The Federal Communications Commission (FCC) has recently tasked its Consumer and Governmental Affairs Bureau with the development of a plan to identify and work to address non-price related barriers to digital inclusion.(1) Here, we share strategies that local/regional governments can implement in their digital equity planning process. We are currently investigating the digital equity planning processes in Austin, Portland (OR), and Seattle -- three U.S. cities with their own established stand-alone plans. We have interviewed local government officials and other key stakeholders as well as reviewed city-level policy and planning documents. We have several preliminary findings which we suggest the FCC and cities can pursue in efforts to promote digital equity.

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Promoting Competition for Community Anchor Institution Broadband Services

Many studies show that competition breeds greater investment in broadband networks, more jobs, innovation, lower prices and higher quality customer service. Yet many anchor institutions still have only one choice for their broadband provider, and the lack of competitive choices hampers anchor institutions’ ability to acquire high-capacity broadband at affordable prices.

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A Communications Act Update? In 2016?

In the flurry of news surrounding the first Presidential debate for the 2016 election (the most watched ever), it may have been hard to keep an eye on the legislative action happening on The Hill. The House passed the Communications Act Update of 2016 (S. 253), which contains a host of legislation affecting the Federal Communications Commission. The bill now heads back to the Senate for final consideration.

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Innovators in Digital Inclusion: PCs for People

Functional broadband access and adoption are essential for full participation in our society, for education, for public health, and for public safety. But nagging gaps in broadband adoption exist for too many U.S. communities. In Digital Inclusion and Meaningful Broadband Adoption Initiatives,(1) Dr. Colin Rhinesmith explored successful, local efforts to help low-income individuals and families overcome the barriers to broadband adoption. Dr. Rhinesmith finds that successful digital inclusion organizations focus on: 1) Providing low-cost broadband, 2) Connecting digital literacy training with relevant content and services, 3) Making low-cost computers available, and 4) Operating public access computing centers. In this new series, the Benton Foundation and the National Digital Inclusion Alliance (NDIA) explore the origins, strategies, challenges and funding mechanisms for successful digital inclusion organizations. In this first article, we examine PCs for People, an organization which refurbishes recycled computers and provides affordable technology and broadband service to low-income individuals and families. PCs for People’s work is touching many lives, helping to improve educational and economic outcomes.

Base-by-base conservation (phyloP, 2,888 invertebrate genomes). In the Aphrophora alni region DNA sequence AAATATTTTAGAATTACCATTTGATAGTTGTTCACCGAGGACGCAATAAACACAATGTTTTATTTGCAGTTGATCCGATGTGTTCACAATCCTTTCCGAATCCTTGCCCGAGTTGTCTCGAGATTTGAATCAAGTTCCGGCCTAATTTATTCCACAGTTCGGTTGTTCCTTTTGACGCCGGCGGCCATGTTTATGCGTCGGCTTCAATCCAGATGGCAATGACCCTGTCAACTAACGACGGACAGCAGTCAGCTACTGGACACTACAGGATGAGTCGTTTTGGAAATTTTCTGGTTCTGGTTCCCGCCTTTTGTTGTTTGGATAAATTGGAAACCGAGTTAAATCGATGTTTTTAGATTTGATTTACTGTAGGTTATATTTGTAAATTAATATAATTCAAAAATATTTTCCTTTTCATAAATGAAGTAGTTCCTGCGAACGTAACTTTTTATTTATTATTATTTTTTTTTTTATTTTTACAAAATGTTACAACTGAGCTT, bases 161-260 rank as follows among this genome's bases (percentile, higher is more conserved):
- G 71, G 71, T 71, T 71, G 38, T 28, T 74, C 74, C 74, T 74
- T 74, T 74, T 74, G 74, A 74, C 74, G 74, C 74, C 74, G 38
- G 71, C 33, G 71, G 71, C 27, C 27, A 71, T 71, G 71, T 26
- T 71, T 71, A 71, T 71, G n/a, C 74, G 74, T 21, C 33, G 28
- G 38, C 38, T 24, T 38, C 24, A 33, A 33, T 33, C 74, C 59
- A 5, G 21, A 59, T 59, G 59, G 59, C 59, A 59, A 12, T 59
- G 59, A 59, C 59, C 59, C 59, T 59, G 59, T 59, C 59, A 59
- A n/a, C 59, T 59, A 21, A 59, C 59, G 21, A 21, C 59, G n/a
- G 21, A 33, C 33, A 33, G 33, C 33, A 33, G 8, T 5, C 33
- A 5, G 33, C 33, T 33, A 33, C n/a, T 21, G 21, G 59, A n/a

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Innovators in Digital Inclusion

The Benton Foundation and the National Digital Inclusion Alliance (NDIA) are publishing a series of articles that explore the origins, strategies, challenges and funding mechanisms for successful digital inclusion organizations. We’d like to inject the experiences of each organization into ongoing policy discussions that affect federal, state and local digital inclusion efforts -- and to highlight best practices for other organizations working in this space.

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A Campaign Of, By, and For Big Media

We are on the verge of three televised debates that will play a huge role in the election’s outcome. I put this to the debate moderators: will you pledge to ask even one question about the future of our news and communications ecosystem? Will you ask these nominees how they will ensure media diversity and genuine issues coverage? Will you ask them how they will keep the internet free and open?